Author : Rob Burton

There’s that tapping again.

I’ve been listening to peeling bass music, as loud as my ears can stand it, but it doesn’t shut out that quiet, metallic tap. Perhaps this capsule is resonating, magnifying the tapping. Perhaps it’s just my mind, feeding the slow rhythm into everything else I hear. Each time my eyes flick up to the window, unbidden.

Under normal circumstances, Gemmah Merchant only sends one void mechanic at a time, and only then when several robots fail. The madness that accompanies solitary months in the void can usually be kept at bay with communication – an invisible electronic umbilicus feeding us nutritional family contact and friendship. But delays and solar interference preclude that this far out, and simulations can only do so much. They sent two of us so that we wouldn’t go insane.

Often, despite the value of the mined resources, if they go astray they have to be abandoned. The sun can spit a particle that’ll corrupt a computer now and again no matter how heavily it’s shielded – even sitting the piloting ‘bots control computer behind the load doesn’t guarantee anything. Sometimes they just stop working – the ion drives stay on, or it just goes dead and it drifts. This time it started to decelerate the load too early, crawling round to the far side and starting the long breaking process before it’d barely covered a quarter of the journey to Earth. Gemmah determined that it was worth attempting retrieval, and sent out a ‘bot. It failed, reason unknown. Such was the limit upon time and the value of the cargo, they chose to send us. It sat there, as dead as my companion is now, waiting in its own private, ponderous solar orbit.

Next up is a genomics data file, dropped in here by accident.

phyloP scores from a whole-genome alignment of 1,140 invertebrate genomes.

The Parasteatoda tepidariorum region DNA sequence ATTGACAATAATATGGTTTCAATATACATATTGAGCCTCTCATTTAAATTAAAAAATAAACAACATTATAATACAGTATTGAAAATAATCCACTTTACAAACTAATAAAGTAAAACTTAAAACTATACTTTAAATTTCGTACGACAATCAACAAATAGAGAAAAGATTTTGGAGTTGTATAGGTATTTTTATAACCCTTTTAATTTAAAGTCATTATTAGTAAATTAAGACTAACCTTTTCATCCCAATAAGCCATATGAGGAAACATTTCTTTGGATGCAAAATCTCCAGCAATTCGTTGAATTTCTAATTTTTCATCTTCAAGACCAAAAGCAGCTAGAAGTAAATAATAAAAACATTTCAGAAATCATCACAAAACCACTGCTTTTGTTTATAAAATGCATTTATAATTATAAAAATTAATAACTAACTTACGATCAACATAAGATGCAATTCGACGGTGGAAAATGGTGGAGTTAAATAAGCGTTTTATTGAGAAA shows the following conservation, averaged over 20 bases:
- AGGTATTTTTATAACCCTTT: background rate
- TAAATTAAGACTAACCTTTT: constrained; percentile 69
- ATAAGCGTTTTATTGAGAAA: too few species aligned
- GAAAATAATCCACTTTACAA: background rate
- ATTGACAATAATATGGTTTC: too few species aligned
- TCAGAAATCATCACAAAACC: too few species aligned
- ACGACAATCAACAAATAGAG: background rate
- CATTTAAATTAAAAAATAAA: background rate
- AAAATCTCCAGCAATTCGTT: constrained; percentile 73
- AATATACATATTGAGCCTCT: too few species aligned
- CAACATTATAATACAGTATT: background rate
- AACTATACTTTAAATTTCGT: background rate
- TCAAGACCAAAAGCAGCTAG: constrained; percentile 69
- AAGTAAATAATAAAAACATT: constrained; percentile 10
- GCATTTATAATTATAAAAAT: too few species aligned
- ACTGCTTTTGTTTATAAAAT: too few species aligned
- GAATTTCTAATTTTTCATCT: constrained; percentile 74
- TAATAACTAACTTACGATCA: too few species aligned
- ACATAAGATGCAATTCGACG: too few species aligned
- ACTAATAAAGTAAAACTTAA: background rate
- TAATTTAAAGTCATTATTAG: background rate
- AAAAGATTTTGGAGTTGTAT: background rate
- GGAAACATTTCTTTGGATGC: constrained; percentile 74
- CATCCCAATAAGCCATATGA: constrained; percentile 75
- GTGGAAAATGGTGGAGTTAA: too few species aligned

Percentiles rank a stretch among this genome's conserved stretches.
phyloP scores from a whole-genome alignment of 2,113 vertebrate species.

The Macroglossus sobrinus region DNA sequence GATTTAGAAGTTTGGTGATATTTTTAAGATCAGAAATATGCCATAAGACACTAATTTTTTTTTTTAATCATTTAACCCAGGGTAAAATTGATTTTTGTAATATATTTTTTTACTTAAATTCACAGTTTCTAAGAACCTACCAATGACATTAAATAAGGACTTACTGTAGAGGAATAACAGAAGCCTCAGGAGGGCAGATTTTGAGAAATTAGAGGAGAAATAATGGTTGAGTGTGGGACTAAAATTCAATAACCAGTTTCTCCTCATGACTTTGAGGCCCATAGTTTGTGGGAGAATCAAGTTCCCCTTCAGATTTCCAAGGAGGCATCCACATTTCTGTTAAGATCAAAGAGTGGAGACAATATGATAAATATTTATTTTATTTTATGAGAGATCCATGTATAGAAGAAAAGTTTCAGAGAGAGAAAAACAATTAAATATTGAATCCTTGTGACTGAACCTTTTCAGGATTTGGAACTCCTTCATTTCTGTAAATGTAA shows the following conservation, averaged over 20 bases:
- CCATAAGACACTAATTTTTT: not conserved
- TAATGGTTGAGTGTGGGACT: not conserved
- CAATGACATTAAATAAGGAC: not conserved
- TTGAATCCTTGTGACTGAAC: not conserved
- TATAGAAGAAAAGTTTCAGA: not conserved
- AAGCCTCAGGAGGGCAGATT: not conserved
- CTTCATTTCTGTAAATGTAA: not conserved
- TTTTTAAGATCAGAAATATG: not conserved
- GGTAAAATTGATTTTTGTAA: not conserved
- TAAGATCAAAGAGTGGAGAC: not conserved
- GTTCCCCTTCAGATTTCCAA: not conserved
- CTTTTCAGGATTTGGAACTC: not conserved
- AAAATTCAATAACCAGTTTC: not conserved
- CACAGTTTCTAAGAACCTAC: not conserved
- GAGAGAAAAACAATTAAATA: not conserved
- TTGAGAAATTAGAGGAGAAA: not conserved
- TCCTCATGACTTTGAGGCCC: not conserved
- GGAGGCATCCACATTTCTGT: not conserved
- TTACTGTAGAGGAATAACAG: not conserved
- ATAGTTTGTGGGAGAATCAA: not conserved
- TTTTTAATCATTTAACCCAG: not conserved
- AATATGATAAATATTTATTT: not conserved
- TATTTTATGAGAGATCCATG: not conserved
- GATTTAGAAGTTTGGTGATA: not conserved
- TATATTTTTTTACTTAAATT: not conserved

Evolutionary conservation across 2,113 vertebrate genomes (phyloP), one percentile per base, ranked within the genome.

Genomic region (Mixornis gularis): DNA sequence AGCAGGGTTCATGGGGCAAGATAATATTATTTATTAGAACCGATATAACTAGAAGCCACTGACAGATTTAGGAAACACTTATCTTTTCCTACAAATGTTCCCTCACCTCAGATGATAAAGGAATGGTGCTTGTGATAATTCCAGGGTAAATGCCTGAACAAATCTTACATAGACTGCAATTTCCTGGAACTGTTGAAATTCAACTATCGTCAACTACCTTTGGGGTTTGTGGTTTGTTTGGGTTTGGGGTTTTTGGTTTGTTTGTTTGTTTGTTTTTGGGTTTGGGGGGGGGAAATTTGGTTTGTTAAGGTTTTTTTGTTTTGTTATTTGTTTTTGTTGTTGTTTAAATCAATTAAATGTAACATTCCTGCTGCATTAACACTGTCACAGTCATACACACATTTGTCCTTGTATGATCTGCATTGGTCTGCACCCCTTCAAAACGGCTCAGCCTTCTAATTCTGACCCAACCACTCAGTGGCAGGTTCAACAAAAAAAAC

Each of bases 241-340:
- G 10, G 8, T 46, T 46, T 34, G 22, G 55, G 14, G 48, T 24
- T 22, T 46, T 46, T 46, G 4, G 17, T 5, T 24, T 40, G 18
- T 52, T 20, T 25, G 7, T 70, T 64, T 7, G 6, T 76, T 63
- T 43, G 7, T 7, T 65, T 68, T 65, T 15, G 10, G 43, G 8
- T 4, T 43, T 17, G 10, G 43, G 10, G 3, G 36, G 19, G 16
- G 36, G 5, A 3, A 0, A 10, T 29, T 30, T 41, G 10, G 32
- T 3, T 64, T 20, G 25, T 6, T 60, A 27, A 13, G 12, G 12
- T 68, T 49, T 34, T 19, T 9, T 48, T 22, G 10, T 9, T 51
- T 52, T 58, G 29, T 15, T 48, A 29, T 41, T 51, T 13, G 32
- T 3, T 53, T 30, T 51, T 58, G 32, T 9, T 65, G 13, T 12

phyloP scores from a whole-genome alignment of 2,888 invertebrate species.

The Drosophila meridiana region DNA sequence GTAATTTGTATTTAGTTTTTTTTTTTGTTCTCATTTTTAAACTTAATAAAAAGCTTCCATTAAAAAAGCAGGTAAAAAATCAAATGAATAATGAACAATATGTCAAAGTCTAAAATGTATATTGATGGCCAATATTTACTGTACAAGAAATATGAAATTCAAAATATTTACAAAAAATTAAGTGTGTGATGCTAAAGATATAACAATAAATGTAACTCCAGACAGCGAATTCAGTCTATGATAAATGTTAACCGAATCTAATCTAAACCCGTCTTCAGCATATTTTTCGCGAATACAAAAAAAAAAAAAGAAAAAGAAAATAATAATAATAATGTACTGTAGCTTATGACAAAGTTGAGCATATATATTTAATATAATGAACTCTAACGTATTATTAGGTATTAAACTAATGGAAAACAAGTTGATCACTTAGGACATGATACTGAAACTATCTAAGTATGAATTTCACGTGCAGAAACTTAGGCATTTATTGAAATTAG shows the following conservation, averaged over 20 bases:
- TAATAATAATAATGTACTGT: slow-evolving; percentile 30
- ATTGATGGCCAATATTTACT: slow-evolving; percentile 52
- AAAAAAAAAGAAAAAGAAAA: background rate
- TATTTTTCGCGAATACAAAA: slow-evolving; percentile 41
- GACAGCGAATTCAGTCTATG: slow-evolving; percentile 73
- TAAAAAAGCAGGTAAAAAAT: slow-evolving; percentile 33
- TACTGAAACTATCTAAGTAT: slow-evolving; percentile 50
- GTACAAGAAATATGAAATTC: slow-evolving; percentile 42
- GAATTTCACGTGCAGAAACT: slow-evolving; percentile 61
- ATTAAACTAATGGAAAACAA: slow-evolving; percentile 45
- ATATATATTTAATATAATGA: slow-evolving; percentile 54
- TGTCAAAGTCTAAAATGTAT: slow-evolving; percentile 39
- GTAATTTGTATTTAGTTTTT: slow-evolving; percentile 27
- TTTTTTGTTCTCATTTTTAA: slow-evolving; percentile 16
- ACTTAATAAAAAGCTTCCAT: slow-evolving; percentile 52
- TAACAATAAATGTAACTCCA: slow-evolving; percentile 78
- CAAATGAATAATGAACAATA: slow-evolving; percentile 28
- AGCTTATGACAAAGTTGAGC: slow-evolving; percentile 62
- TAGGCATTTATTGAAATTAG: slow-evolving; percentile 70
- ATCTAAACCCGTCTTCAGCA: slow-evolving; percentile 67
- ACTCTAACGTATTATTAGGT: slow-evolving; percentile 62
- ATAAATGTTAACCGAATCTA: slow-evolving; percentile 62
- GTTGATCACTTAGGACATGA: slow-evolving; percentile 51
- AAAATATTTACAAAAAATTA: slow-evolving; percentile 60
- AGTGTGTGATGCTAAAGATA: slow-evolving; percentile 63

Gemmah Merchant exists to make money, not spend it. In space, mass costs money. Just enough filtering and air – never mind the smell. Not enough food, and appetite suppressing drugs (pills are light). Hardly enough room to turn around, only the barest chance of limping home alive if we failed to fix the ‘bot. One window. One suit. He’s still wearing it.

It’s easy to forget that you are always travelling fast. How fast only depends on where you’re standing. We’d been decelerating for a week, varying the deceleration as much as our bodies could stand it. He’d been eager to get the job done, boredom being a wonderful motivator. I was willing to let him take the first EVA, being of the opinion that it would probably take more than one to fix the ‘bot. It could be me out there. He certainly seems to think it should be.

These lanes are vast and almost empty. Almost. Some tiny thing smashed through the suit at his shoulder. Wrapped his remaining arm around a handle on the capsule, all he was ebbed out to ice before me. I had to switch off the comm. I couldn’t stand to hear him screaming.

The ion drive pushes slowly and inexorably. The acceleration is constant. I tell myself it’s just some strange coincidence, some function of the acceleration and the elastic properties of the suit around that missing shoulder. The glove strikes the window once more, the fingers curl, and it slowly rebounds, beckoning me. He wants me to join him. I’ve tried switching off the engine. It just starts again as soon as I switch it back on. If I try and drift home, I’ll starve to death. And every time I hear the tap I look up. I’m trying not to.

But there’s nothing else to look at.


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